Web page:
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Photo of Ami Kassar, John Rusk, and Andrew Hatzenbuhler.

A business line of credit could help cash flow when you need it most

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This could be called The Year of the Business Loan—not only in terms of the Paycheck Protection Program (PPP) but also for independent lines of credit pursued by businesses as a bridge through the pandemic.

“The best time to get a line of credit is when you don’t need it,” says Ami Kassar, CEO of business loan advisory Multifunding. “Unfortunately, now a lot of businesses need it, and it’s those that were more prepared and had good contingencies for lines of credit that are having an easier time.”

The Federal Reserve has tracked the tightening of business credit as owners continue to face an uncertain path to full recovery.

The challenge: Many businesses need access to a line of credit more than ever—even if they didn’t plan for it before the pandemic.

Kassar in general likes to see a business with access to a line of credit almost like an insurance policy, but he says to keep in mind these four rules of thumb:

  1. Forecast a range of business scenarios for the next year and what each might mean for your cash flow.
  2. Establish a cash-flow threshold (if you haven’t already hit it) for when you’ll draw credit.
  3. Be prepared to show three years of tax returns and your current financials when applying for credit.
  4. How big a line of credit should you consider? Kassar suggests the greater of these:
    • 10% of your topline sales
    • 85% of your A/R (accounts receivable) and 50% of EBITDA (earnings before interest, taxes, depreciation, and amortization)

Business loan case study: Rusk Renovations

One of Kassar’s clients, Rusk Renovations, is a family-owned general contractor in New York City, founded in 1987. Its 50 employees handle projects for wealthy clients in the heart of Manhattan. Like all of us, co-owner John Rusk was blindsided by the pandemic. It wasn’t until a few weeks before the first widespread shutdowns that he got his first inkling of trouble—one of his clients asked him to procure N95 face masks.

“‘I thought, ‘Well, that’s a funny thing,’” he says. “‘Why, is there a run on them?’”

Then, within a single weekend, nine of Rusk’s projects—all but one—stalled as buildings closed to outside traffic. Rusk has since navigated a year in which staff has been quarantined and supply chains have broken.

“The good thing is that our workforce stood by us, and our customers stood by us,” he says. “It was just a matter of moving forward in the way that we wanted to.”

His business secured a PPP loan and Economic Injury Disaster Loan to help replace lost revenue during a three-month shutdown. Rusk was able to keep projects in the pipeline and now seeks more liquidity through a private business loan to help pivot toward recovery.

“We really want to regain some of that positive energy we had coming off a really strong 2019,” says Andrew Hatzenbuhler, chief business officer.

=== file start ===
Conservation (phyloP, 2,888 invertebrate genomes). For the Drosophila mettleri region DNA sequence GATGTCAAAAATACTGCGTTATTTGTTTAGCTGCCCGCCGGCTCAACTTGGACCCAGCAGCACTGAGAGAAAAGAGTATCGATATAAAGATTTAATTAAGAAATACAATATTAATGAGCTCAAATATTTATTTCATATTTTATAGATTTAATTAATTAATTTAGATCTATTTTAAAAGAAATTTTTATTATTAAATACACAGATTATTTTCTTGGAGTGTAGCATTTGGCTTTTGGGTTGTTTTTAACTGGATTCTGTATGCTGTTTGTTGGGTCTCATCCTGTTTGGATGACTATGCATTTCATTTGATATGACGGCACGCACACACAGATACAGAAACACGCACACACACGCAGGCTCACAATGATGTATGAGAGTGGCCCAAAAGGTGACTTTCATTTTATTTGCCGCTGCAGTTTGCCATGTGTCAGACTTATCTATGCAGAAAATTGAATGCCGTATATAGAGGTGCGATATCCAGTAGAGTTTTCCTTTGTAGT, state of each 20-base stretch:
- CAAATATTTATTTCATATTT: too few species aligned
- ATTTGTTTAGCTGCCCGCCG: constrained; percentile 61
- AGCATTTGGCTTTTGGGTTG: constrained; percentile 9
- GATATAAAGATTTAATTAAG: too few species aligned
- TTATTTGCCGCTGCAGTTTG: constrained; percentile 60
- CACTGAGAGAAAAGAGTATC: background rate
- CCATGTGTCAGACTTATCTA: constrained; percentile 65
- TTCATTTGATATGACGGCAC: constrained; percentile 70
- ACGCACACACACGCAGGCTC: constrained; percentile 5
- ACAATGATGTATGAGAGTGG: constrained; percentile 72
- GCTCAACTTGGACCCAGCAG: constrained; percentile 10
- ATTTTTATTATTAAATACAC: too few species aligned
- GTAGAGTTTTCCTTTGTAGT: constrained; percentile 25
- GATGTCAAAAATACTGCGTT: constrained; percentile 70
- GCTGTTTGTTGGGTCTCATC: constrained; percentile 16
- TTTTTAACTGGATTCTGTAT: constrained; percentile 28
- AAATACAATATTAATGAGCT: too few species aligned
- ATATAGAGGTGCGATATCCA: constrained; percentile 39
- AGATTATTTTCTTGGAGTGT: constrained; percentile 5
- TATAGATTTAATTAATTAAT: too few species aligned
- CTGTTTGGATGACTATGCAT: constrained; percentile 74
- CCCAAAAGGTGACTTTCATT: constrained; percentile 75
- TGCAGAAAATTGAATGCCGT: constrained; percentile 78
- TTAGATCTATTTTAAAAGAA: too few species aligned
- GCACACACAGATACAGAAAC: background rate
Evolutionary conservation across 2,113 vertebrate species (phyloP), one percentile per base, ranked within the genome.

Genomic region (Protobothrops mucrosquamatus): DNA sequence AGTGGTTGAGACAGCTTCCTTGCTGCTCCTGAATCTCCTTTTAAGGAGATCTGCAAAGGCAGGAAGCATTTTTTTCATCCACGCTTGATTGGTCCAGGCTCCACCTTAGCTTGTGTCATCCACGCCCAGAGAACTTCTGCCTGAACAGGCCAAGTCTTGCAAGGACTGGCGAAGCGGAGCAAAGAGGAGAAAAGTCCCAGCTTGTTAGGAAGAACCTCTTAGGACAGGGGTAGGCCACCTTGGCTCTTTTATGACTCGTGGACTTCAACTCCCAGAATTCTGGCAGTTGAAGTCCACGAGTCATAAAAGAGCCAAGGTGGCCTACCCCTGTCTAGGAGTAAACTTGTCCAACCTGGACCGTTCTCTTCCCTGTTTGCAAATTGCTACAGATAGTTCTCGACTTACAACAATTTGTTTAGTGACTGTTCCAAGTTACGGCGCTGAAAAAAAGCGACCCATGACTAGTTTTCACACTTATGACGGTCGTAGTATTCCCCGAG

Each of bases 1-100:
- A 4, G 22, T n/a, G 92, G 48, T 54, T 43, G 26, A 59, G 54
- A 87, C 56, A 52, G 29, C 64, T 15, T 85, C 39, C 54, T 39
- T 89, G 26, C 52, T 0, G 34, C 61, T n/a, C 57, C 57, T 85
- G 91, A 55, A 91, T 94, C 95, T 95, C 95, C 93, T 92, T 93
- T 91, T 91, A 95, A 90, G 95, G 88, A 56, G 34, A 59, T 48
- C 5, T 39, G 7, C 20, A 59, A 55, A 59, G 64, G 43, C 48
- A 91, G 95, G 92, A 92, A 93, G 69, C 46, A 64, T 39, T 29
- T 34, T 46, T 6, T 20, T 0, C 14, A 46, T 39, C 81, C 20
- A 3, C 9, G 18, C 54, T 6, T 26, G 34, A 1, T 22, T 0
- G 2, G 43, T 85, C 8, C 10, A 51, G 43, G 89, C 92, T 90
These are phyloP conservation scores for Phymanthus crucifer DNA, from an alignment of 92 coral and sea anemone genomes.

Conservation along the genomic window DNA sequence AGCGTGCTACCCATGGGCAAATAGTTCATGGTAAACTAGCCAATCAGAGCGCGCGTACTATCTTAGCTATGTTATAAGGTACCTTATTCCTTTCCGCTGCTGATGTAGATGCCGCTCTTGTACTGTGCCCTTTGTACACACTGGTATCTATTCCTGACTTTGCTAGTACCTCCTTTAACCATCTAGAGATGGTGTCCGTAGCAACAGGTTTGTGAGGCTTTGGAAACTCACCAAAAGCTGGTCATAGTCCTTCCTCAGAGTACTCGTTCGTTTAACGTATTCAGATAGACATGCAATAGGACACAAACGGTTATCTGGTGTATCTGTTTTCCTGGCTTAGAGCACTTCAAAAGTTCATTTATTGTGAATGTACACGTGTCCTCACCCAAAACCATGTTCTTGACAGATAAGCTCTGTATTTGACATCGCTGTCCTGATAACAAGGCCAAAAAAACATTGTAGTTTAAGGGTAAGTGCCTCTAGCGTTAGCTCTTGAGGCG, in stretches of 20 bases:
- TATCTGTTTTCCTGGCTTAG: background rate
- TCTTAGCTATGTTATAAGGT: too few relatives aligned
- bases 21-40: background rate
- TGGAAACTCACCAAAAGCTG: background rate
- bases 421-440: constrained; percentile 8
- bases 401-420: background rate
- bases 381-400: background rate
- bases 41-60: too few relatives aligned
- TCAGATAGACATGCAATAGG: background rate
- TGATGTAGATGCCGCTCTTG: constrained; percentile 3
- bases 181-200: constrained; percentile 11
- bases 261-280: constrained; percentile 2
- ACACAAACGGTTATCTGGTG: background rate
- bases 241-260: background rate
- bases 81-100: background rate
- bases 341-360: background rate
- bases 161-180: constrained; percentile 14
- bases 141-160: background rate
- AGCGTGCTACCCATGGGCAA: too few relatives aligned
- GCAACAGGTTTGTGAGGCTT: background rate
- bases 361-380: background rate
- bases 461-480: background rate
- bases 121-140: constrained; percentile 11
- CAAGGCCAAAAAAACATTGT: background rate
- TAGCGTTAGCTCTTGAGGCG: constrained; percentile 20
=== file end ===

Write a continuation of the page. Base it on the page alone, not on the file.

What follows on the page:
What about SBA loans?

The Small Business Administration (SBA) also can be an effective ally, Ami Kassar says, by backing larger and riskier loans to help businesses weather a crisis. Two main lines of SBA credit:

  1. SBA Express: The CARES Act temporarily increased the maximum express loan from $350,000 to $1 million.
  2. CAPLines: This asset-based line of up to $5 million helps businesses with short-term or seasonal liquidity.

Rusk’s line of credit will help on two main fronts:

  1. The contractor can hire key project managers even if there might not be immediate work for them to generate revenue. “Some of our competitors are shedding great talent that otherwise would be locked into projects for years,” Hatzenbuhler says.
  2. Rusk can seize the opportunity for smart short-term growth. The pandemic has triggered turnover of prime urban real estate, spurring new renovations. Rusk, through a subcontractor, also has expertise in air and water purification—a timely niche that convinced the business to spend $25,000 on a website upgrade to tout that marketable specialty.

Approaching a line of credit both defensively and offensively—hedging your business risk while also seizing growth opportunity—is what Kassar routinely suggests to clients. He often walks business owners through a mental exercise:


Wand icon.

What if the tooth fairy dropped $1 million in your business checking account but said it would disappear in a month if you didn’t invest it in things you think would help your business?


If you can figure out what you’d do with that money and can forecast a feasible return on the investment, then why not pursue it?

“Incredible innovations and opportunities come from crises like this,” Kassar says.

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This podcast provides educational information only with the understanding that Principal® and its employees are not offering legal, accounting, investment or tax advice. Business owners should consult with their counsel or other advisors when making business decisions.

Guests are not compensated for their appearance and Principal does not endorse the businesses of its guests. Some guests may own Principal products or use our services. Unless noted otherwise, none of our guests are affiliated with Principal, Des Moines Iowa.